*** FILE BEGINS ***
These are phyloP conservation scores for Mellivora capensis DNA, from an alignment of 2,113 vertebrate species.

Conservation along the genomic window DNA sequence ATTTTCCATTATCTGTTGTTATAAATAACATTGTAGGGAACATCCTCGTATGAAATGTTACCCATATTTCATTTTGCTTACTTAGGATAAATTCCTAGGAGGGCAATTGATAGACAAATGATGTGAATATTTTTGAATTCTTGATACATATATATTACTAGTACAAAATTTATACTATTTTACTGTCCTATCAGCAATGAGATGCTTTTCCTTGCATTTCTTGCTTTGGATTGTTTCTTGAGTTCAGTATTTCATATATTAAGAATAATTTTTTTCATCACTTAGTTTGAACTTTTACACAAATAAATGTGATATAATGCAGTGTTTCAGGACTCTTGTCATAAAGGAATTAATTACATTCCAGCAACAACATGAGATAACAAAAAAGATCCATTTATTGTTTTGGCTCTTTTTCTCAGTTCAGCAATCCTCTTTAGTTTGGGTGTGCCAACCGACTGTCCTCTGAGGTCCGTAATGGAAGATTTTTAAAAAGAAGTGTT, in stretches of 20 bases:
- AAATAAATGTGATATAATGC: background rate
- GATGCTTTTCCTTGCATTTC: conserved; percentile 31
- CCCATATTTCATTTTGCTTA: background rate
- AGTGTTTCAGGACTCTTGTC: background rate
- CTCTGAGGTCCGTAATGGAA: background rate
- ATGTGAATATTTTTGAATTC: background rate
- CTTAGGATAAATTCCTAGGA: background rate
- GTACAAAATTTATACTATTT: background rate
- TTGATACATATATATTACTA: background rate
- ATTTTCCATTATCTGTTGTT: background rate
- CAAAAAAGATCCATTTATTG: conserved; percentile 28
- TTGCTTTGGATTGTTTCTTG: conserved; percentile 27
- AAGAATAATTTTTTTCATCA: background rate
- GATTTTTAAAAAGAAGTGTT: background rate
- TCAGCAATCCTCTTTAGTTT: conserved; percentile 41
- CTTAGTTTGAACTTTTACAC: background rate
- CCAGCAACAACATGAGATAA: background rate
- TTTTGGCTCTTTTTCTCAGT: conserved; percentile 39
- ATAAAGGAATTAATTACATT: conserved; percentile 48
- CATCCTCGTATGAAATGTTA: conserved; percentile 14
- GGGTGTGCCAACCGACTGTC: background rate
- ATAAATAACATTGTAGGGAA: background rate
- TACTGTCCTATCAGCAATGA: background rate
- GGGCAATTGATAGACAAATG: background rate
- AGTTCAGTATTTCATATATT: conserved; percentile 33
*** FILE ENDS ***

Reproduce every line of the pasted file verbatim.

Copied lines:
These are phyloP conservation scores for Mellivora capensis DNA, from an alignment of 2,113 vertebrate species.

Conservation along the genomic window DNA sequence ATTTTCCATTATCTGTTGTTATAAATAACATTGTAGGGAACATCCTCGTATGAAATGTTACCCATATTTCATTTTGCTTACTTAGGATAAATTCCTAGGAGGGCAATTGATAGACAAATGATGTGAATATTTTTGAATTCTTGATACATATATATTACTAGTACAAAATTTATACTATTTTACTGTCCTATCAGCAATGAGATGCTTTTCCTTGCATTTCTTGCTTTGGATTGTTTCTTGAGTTCAGTATTTCATATATTAAGAATAATTTTTTTCATCACTTAGTTTGAACTTTTACACAAATAAATGTGATATAATGCAGTGTTTCAGGACTCTTGTCATAAAGGAATTAATTACATTCCAGCAACAACATGAGATAACAAAAAAGATCCATTTATTGTTTTGGCTCTTTTTCTCAGTTCAGCAATCCTCTTTAGTTTGGGTGTGCCAACCGACTGTCCTCTGAGGTCCGTAATGGAAGATTTTTAAAAAGAAGTGTT, in stretches of 20 bases:
- AAATAAATGTGATATAATGC: background rate
- GATGCTTTTCCTTGCATTTC: conserved; percentile 31
- CCCATATTTCATTTTGCTTA: background rate
- AGTGTTTCAGGACTCTTGTC: background rate
- CTCTGAGGTCCGTAATGGAA: background rate
- ATGTGAATATTTTTGAATTC: background rate
- CTTAGGATAAATTCCTAGGA: background rate
- GTACAAAATTTATACTATTT: background rate
- TTGATACATATATATTACTA: background rate
- ATTTTCCATTATCTGTTGTT: background rate
- CAAAAAAGATCCATTTATTG: conserved; percentile 28
- TTGCTTTGGATTGTTTCTTG: conserved; percentile 27
- AAGAATAATTTTTTTCATCA: background rate
- GATTTTTAAAAAGAAGTGTT: background rate
- TCAGCAATCCTCTTTAGTTT: conserved; percentile 41
- CTTAGTTTGAACTTTTACAC: background rate
- CCAGCAACAACATGAGATAA: background rate
- TTTTGGCTCTTTTTCTCAGT: conserved; percentile 39
- ATAAAGGAATTAATTACATT: conserved; percentile 48
- CATCCTCGTATGAAATGTTA: conserved; percentile 14
- GGGTGTGCCAACCGACTGTC: background rate
- ATAAATAACATTGTAGGGAA: background rate
- TACTGTCCTATCAGCAATGA: background rate
- GGGCAATTGATAGACAAATG: background rate
- AGTTCAGTATTTCATATATT: conserved; percentile 33